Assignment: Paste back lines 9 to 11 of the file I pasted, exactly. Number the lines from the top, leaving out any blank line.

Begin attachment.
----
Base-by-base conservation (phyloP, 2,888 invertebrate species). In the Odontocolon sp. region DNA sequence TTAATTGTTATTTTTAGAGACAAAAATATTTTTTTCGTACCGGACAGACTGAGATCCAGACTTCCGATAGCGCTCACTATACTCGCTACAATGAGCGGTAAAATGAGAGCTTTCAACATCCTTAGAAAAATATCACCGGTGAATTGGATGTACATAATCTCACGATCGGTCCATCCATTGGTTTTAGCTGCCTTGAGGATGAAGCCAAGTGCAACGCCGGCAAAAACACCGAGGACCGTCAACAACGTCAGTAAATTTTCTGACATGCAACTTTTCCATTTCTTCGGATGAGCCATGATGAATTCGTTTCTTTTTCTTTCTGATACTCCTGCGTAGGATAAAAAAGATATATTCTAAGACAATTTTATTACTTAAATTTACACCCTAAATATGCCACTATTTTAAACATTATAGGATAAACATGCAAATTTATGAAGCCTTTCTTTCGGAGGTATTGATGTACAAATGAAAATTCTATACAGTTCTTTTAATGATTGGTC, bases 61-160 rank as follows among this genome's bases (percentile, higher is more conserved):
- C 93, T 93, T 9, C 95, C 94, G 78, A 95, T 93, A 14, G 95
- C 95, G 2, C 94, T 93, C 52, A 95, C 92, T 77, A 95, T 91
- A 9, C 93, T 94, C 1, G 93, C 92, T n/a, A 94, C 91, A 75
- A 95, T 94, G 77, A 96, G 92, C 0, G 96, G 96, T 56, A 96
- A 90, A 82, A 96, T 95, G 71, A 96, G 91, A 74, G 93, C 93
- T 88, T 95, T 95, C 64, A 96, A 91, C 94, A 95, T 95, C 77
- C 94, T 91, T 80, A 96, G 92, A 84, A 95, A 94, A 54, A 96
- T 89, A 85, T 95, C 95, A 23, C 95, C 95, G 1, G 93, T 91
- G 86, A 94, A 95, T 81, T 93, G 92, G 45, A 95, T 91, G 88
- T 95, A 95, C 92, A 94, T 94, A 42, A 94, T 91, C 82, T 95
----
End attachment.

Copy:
- T 89, A 85, T 95, C 95, A 23, C 95, C 95, G 1, G 93, T 91
- G 86, A 94, A 95, T 81, T 93, G 92, G 45, A 95, T 91, G 88
- T 95, A 95, C 92, A 94, T 94, A 42, A 94, T 91, C 82, T 95